My normal routine each day is to read the California, Business, and Sports sections of the LA Times. Leaving some sections out means I sometimes miss stories like the one that ran Monday titled "Give Up the Suburb? Yes. Give Up the Car? No Way".

People are moving downtown, all right. But this is L.A. So they're bringing their cars with them.

And now local officials, who just a few years ago stopped requiring developers to build parking spaces in most loft buildings, are scrambling to accommodate automobiles — and their owners — downtown.

The article's interesting, though not necessarily all that informative for those who are already downtown and deal with these sorts of problems everyday... — Continue Reading...

One Big Backyard

Today's (well, yesterday's... I'm slow) absolute understatement of the day comes to us by way of a Daily News piece talking about how the Sepulveda Basin dam handled this week's rain. The article helpfully tells us that:

The Valley's largest recreational park doubles as its flood-control system - one that can hold thousands of gallons of water, then slowly release the flow into the Los Angeles River after the storm has passed.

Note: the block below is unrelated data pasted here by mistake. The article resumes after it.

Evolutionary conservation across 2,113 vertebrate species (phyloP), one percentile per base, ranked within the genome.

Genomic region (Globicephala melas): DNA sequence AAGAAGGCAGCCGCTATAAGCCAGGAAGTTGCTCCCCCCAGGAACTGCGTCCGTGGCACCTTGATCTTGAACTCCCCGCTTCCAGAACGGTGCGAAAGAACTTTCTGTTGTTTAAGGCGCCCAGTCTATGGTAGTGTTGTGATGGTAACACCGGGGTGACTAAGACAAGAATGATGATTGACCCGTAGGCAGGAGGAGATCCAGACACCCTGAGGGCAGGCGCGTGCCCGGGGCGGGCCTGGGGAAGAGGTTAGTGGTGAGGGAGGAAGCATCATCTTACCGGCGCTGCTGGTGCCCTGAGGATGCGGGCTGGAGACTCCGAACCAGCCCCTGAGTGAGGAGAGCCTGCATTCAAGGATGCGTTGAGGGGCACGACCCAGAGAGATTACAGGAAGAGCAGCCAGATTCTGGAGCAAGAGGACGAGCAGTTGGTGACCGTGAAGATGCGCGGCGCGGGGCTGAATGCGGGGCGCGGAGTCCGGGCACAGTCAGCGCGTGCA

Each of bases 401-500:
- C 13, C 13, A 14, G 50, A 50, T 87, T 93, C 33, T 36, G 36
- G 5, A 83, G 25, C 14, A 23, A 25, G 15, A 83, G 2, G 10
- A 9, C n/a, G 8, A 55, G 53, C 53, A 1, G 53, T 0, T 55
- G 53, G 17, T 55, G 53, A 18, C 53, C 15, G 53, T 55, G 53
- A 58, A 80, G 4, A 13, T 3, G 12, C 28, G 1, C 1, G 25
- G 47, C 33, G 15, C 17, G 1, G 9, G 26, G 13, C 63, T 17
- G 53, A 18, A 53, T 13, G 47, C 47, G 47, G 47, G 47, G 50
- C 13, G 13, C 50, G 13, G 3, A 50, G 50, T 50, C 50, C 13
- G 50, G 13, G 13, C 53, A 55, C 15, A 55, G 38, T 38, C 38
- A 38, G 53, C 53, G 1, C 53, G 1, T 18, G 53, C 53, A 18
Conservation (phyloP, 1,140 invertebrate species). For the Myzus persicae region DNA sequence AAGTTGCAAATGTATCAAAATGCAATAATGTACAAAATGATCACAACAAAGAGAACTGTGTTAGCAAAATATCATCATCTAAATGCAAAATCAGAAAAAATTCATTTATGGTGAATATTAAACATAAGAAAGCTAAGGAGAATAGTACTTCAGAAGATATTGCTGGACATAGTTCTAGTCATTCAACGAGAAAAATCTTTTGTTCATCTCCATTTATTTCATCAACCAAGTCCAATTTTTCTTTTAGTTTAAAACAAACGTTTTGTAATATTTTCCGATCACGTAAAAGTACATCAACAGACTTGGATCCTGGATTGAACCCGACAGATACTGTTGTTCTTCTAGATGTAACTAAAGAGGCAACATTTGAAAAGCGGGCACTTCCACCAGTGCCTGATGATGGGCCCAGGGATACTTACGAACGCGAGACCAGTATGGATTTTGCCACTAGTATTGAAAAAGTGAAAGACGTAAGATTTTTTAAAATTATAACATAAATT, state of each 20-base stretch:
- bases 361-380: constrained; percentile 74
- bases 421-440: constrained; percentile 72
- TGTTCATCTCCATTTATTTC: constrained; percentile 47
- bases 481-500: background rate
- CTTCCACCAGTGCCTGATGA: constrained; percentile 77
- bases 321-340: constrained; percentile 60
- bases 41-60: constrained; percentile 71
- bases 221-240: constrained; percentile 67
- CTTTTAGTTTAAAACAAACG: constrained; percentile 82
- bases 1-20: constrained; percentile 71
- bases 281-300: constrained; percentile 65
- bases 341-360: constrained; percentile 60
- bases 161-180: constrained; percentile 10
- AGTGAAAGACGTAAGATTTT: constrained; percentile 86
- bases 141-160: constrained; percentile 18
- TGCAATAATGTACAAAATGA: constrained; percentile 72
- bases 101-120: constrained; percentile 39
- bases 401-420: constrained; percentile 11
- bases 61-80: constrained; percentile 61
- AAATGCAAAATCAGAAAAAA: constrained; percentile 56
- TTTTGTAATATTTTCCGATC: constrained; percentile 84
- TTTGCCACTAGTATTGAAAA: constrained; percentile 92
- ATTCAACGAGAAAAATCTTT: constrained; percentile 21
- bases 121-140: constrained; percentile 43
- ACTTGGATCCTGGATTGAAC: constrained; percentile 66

So, here's the thing: I'm sure the basin really holds somewhere up around a million gallons. "Thousands of gallons" is tiny. This pool site tells me that a 4' deep pool with a 24' diameter holds a touch under 12,000 gallons. I'd really like to think that the Sepulveda Basin holds more than a small swimming pool or two.

The Hand Deceives

I drove over to Grand Rapids, MI, this evening to meet up with Shmuel and Brian Tol. It was a good time, hanging out talking about computer stuff at one of GR's numerous coffee shops with free wifi (It's a Grind/Urban Mill). Afterward, driving across town to go to World Market, I noticed something: Grand Rapids has some horrid lights. — Continue Reading...

My Most Popular Days